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The many stories of Indian women

An art exhibition in town presents the works on 15 artists on women and each has something different to say.

art and culture Updated: Apr 20, 2018 19:31 IST
Manik Sharma
Manik Sharma
Hindustan Times
art,women in art,photography
An untitled black and white photo by Sanjay Das.(Courtesy: Art Konsult)

Though coincidences are usually fun, they can also at times be reminders of discomforting questions. The place of women in modern India is undergoing its latest revision, revealing only the worst secrets about the country’s men. Never perhaps has the average Indian woman felt so insecure and so objectified. There is anger, understandably, which must transform into a surge of collective power. So it was perhaps a sad coincidence that Art Konsult’s exhibition titled Women: Yesterday, Today and Tomorrow opens almost a month after it was supposed to on International Women’s Day in March. In all the conversations that the people of the country are struggling with, art may be of some help.

Art Konsult’s exhibition puts together artworks by 15 artists, including photographers, on women. Each with his or her unique eye finds something different to say. “I can only channel what I absorb from around me,” says Bengal-based artist Moutushi Chakraborty. “I have studied feminist iconography for years and the feminine body and its interpretation remains my focus. Often my friends tell me my paintings are violent and provocative, but I am only saying what I see. A woman is always a soft target. That never changes, even though governments and regimes do.”

Wuzeeran Jaan by Moutushi Chakraborty. The artist’s Jaan series was inspired by old photographs of Indian women from the colonial period, with no names or identities. Chakraborty started collecting the photos and drawing these women, giving them a name and a unique floral pattern, to pay homage to them. (Courtesy: Art Konsult)

Two works from Chakraborty’s Jaan series feature in the exhibition and have an intriguing back story. “When I was working with archival projects in several libraries in London, I noticed there were old photographs of Indian women from the colonial period. Most of them had no names or identities. I started collecting photos and would then draw these women, give them a name and a unique floral pattern, to sort of pay homage to them. It gives them an identity, I think. But not many women get that,” she says.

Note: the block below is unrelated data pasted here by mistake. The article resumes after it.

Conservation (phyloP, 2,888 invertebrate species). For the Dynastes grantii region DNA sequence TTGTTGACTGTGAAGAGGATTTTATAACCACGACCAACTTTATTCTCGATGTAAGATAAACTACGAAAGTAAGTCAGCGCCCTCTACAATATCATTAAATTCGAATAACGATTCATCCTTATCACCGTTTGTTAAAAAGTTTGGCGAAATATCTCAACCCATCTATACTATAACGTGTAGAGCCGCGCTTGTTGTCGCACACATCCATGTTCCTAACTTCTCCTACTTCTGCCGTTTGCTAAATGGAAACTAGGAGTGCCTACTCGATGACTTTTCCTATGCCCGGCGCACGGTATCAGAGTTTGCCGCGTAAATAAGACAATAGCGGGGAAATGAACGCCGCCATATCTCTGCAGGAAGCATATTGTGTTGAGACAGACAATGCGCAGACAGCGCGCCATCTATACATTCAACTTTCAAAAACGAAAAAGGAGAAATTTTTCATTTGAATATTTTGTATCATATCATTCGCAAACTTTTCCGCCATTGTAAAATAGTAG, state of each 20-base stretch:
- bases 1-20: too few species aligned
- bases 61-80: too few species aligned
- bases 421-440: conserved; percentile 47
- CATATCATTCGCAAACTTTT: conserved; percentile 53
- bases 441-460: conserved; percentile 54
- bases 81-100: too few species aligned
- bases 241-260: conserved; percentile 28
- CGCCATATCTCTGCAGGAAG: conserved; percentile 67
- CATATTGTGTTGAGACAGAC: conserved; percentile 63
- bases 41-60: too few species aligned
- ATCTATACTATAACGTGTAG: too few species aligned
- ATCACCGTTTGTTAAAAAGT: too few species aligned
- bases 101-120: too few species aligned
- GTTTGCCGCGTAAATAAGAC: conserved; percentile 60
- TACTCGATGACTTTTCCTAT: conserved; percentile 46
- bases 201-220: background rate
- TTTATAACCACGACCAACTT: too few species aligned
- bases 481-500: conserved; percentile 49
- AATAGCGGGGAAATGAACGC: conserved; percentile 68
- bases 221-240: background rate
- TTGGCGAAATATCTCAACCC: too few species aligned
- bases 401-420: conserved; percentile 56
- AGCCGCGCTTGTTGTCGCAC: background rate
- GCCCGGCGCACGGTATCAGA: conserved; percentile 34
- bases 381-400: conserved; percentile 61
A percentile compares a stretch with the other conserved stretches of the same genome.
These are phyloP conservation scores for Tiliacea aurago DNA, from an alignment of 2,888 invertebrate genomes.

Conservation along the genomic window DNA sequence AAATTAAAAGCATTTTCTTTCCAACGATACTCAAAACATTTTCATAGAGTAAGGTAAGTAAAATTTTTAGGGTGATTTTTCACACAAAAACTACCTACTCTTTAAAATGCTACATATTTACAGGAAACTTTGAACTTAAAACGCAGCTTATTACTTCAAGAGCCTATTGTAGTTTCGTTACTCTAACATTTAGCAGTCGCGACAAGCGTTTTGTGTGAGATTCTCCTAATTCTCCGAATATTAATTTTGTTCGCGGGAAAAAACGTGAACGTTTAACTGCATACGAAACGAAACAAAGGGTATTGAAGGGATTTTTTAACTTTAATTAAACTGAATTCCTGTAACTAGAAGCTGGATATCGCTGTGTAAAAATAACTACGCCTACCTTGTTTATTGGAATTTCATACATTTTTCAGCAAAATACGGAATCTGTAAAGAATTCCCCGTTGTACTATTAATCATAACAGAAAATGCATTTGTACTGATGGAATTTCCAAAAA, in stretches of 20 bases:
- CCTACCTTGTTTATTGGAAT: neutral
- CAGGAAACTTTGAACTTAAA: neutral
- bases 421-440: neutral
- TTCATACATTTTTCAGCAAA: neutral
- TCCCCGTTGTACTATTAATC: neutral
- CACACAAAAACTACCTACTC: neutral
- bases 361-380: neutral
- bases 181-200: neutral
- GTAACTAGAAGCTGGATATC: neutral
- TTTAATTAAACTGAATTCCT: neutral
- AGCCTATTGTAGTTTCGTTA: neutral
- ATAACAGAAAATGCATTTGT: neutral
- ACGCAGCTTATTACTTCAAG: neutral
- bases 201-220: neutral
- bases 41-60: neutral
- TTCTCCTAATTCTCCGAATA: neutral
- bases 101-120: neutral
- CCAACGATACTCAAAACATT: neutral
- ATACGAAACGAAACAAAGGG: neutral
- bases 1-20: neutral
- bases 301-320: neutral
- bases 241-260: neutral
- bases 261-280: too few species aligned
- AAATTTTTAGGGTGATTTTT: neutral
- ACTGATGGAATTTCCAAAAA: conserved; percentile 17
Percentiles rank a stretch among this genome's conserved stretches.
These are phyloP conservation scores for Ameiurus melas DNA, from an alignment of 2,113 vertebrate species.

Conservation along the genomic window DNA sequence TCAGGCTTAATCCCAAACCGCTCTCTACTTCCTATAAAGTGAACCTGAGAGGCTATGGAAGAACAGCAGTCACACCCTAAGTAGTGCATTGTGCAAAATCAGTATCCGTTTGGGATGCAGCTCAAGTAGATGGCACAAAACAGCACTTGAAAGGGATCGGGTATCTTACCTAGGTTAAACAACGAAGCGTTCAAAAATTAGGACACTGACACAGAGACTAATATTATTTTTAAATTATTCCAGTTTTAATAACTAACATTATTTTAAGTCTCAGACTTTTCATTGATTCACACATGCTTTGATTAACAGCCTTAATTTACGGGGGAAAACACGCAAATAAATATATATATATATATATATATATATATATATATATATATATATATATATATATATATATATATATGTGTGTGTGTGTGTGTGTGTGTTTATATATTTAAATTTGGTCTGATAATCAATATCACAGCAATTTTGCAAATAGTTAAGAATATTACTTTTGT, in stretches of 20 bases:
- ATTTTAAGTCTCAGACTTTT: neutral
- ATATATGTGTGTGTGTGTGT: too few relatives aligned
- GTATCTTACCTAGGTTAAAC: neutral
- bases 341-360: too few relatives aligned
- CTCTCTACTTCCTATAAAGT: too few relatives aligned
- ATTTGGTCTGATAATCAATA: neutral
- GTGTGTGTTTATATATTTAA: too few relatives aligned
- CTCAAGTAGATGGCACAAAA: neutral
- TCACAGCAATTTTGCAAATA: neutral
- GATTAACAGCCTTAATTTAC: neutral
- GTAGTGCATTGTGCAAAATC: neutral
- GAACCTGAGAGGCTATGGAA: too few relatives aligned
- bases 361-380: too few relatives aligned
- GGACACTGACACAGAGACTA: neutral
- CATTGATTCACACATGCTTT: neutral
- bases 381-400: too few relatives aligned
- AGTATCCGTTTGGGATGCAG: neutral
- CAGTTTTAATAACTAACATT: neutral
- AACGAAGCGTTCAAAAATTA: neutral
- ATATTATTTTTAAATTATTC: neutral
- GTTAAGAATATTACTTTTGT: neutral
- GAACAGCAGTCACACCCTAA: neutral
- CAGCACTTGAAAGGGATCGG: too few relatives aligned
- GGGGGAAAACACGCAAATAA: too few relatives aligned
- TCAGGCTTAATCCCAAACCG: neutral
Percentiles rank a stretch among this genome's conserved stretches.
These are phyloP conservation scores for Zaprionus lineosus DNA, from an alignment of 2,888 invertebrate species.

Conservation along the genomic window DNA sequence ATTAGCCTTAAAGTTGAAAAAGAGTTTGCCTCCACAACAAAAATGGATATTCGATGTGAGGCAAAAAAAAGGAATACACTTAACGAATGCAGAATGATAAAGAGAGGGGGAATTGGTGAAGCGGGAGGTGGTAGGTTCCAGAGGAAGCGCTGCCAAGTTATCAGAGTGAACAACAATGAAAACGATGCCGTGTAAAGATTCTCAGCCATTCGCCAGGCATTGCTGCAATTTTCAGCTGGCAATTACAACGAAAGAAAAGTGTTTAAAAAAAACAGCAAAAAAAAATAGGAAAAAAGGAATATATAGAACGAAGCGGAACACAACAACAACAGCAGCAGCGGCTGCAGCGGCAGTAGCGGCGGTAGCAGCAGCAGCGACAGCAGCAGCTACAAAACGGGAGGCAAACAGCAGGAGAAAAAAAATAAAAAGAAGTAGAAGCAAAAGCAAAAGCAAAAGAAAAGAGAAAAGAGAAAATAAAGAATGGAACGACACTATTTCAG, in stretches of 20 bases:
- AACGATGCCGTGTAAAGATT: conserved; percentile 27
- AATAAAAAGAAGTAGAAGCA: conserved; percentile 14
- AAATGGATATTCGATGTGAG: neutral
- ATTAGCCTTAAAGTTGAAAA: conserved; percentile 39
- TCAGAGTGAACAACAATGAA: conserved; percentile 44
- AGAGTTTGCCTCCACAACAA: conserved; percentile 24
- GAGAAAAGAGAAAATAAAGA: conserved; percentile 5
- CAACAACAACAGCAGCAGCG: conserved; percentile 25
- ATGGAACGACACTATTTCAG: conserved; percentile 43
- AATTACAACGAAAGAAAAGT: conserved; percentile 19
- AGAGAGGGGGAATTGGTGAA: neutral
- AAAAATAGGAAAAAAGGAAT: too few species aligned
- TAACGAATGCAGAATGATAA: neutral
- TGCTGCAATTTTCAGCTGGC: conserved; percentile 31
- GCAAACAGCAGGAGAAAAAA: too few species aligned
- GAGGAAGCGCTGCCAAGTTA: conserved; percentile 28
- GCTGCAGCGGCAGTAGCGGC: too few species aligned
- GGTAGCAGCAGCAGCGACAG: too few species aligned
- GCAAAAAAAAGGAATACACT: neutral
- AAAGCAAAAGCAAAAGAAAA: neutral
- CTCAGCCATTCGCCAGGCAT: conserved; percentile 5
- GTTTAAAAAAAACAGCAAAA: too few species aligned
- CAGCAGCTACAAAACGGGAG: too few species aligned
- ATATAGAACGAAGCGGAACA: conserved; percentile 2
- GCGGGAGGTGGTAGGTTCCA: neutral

The disquieting effect of Chakraborty’s work is perhaps contrasted, though not negated, in the satirical touch of Nayanna Kanodia’s naïve paintings. Naïve art was a term coined to identify the work of untrained artists. Misshapen bodies, structures, haphazard geometry, bright and full colours and a tinge of self-parody are some of the aspects that make naïve art not only fetching but comically relatable. “The average Indian family is an oddity in many ways. If you look at my work, I always focus on the family, and especially the place of women in it,” says Kanodia. “I see women looking after themselves, enjoying the little freedoms they get and I think a lot has changed over the last few years to give them that idea of strength.” The juxtaposition of modernity and a frivolous commitment to tradition is perhaps best captured by a painting of a traditional couple sitting on a sofa, with European masterpieces of art, including nudes, hanging in the background.

A painting from Nayanna Kanodia’s Beauty at its Best series. Her works question the established order with their tongue-in-cheek style. (Courtesy: Art Konsult)

Kanodia has for years found ways to question the established order with her tongue-in-cheek style. Not everyone sees the funny side though. “I remember a painting in which I had shown a husband massaging his wife’s feet drew the ire of a politician who visited my show. He thought of it as unacceptable. I then asked him the logic behind worshipping goddesses, if expressing care for the woman of the house was so troubling. They should then stop doing that as well,” she says.

While most works in the exhibition are canvasses and therefore imaginative scenarios, a series of photographs by Sanjay Das provides ground for reality. “I have travelled the length and breadth of the country. And wherever I went, what I’ve learned is that women are more committed than men,” he says. “They have the will to stay focussed and work whatever comes. No matter what class of society they belong to, what age, be it in the city or in the tribal areas, women show more dedication and commitment towards everything.”

It must then hurt a man’s pride to not be able to match this? “Oh absolutely, which is probably why we get to read the kind of stories we are discussing today,” he adds.

One can’t help but feel the force of Women, tiptoed in as it has on the heels of multiple cases of rape and violence reported from across the country. “We have been doing projects around the subject for years now,” says Siddhartha Tagore, director of ArtKonsult. “This year we wanted to put the show together by March, but it got delayed. I am aware a lot will be read into the timing. It is a sad, troubling coincidence. But also, I guess, an opportunity to have a conversation, that maybe only art can help the audience have at this point. We certainly want to help people have that conversation.”

This is an exhibition on women that should be viewed by men.

WHAT: Women: Yesterday, Today and Tomorrow

Where: Art Konsult, 3-A Ground Floor,
Hauz Khas Village

Nearest Metro Station: Green Park

Call: 26566898

When: 11am-7pm, till April 30

First Published: Apr 20, 2018 19:31 IST